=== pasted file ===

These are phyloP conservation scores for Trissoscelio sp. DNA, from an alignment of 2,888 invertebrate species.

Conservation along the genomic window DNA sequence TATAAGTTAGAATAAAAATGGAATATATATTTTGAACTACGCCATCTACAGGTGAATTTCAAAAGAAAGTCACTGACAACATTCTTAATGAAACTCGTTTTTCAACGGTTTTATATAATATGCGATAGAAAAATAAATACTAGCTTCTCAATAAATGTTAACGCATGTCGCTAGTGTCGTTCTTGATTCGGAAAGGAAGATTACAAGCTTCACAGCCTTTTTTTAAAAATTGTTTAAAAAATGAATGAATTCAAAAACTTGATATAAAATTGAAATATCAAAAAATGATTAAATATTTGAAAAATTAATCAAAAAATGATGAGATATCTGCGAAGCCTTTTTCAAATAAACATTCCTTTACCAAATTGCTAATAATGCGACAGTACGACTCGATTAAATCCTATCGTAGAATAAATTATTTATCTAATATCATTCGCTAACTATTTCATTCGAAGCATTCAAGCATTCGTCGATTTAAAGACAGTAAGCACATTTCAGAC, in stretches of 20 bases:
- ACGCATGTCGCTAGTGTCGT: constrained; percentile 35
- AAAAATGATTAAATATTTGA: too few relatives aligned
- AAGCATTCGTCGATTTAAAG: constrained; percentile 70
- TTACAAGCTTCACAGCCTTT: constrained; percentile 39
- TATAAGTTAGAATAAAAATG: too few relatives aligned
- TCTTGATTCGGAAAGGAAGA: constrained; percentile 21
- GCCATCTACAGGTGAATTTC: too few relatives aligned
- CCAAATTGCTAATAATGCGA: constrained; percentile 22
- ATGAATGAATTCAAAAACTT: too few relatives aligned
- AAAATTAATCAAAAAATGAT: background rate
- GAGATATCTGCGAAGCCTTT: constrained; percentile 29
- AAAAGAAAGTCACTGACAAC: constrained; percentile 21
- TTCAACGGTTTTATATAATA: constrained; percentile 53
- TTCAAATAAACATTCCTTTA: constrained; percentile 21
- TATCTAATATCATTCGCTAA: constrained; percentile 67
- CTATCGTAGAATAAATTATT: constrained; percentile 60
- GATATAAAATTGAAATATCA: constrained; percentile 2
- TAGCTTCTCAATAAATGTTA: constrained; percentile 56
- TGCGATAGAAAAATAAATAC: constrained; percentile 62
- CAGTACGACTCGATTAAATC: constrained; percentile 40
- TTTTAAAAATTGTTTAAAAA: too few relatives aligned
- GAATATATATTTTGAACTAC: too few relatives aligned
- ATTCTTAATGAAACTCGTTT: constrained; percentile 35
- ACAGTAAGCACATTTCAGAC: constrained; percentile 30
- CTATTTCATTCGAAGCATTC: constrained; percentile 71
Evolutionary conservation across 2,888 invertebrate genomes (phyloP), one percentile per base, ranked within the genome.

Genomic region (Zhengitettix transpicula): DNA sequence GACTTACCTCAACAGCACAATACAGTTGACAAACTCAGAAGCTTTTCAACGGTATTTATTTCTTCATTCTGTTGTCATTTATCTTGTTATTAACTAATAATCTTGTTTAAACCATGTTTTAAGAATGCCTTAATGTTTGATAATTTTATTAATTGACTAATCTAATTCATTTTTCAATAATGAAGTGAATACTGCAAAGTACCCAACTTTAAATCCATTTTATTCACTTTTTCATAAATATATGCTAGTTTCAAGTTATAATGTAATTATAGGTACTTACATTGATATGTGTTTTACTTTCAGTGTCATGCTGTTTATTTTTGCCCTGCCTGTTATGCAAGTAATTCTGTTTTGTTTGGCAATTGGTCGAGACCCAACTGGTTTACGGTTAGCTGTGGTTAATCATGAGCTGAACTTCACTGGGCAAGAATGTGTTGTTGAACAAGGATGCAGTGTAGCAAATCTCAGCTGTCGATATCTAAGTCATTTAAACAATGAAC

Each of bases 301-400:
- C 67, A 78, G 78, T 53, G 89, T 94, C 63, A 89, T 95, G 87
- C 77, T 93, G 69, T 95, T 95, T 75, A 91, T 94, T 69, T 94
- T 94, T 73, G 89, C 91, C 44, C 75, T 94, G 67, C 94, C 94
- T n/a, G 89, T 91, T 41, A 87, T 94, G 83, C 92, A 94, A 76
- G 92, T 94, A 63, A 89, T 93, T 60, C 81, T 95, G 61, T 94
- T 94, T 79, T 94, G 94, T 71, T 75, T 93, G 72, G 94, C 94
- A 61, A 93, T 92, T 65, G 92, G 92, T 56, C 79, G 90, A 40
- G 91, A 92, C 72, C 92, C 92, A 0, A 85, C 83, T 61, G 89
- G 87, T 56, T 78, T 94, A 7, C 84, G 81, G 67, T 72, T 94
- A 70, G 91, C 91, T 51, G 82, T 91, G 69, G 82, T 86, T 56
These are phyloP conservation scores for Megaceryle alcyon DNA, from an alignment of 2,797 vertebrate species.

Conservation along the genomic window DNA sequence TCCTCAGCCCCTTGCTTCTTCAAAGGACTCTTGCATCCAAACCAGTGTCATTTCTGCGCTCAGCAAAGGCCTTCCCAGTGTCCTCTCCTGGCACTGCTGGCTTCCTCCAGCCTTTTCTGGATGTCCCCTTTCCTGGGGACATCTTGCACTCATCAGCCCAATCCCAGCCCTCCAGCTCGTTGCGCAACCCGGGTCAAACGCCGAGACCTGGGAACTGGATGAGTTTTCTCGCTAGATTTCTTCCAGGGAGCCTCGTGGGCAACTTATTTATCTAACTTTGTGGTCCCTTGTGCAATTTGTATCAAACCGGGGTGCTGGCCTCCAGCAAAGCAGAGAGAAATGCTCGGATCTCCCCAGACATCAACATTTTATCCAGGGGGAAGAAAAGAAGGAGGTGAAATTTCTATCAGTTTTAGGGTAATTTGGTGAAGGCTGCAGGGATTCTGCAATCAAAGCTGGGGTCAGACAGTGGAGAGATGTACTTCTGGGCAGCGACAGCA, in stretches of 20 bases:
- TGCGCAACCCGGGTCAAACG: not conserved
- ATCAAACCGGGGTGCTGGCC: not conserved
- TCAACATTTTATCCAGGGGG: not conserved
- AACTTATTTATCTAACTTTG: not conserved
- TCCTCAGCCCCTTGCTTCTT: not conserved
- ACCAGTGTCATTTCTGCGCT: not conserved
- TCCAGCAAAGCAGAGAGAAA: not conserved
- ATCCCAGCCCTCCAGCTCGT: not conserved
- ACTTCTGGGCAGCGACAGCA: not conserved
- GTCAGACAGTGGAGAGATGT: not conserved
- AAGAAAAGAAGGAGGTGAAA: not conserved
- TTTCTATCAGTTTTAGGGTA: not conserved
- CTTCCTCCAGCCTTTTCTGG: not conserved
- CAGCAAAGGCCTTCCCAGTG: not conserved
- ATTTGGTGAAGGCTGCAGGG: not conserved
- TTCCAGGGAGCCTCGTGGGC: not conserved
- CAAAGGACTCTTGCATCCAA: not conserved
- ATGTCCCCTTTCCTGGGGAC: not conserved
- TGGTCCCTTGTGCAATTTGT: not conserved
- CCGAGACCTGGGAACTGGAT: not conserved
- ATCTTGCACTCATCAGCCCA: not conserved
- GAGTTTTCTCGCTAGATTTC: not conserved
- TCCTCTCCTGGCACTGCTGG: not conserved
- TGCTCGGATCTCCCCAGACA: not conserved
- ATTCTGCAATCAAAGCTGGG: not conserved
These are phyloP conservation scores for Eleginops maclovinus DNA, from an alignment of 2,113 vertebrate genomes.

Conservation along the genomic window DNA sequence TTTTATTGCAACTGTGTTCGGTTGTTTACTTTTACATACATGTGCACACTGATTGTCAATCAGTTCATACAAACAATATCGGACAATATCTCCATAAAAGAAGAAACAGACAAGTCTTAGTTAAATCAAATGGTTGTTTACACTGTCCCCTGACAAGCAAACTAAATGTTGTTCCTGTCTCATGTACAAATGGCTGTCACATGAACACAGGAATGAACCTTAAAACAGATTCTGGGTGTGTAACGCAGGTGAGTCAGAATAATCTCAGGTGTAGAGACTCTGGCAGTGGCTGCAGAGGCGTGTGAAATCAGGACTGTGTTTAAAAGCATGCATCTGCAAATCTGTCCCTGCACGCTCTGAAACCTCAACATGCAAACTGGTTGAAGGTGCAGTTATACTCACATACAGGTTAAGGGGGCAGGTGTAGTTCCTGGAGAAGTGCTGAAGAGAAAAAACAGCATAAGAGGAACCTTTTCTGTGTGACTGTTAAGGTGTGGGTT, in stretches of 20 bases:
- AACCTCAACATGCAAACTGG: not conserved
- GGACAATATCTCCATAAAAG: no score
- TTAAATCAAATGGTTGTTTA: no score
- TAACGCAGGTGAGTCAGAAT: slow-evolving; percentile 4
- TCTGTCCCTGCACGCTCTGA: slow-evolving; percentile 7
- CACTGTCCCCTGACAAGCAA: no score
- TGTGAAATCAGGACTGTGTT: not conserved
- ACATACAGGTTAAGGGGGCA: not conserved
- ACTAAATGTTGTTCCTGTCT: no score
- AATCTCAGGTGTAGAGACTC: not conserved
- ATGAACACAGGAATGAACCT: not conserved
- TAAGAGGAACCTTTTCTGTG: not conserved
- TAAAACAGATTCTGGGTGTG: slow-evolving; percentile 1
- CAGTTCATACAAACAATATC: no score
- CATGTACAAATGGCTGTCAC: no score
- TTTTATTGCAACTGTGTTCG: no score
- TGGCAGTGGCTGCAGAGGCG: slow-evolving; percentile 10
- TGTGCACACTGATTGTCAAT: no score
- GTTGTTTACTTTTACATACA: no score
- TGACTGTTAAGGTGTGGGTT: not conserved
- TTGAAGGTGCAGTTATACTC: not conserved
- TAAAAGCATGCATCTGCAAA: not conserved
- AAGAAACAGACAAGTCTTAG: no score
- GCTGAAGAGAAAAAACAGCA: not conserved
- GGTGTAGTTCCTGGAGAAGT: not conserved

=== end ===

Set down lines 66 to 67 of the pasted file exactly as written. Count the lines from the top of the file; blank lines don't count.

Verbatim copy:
- TGCTCGGATCTCCCCAGACA: not conserved
- ATTCTGCAATCAAAGCTGGG: not conserved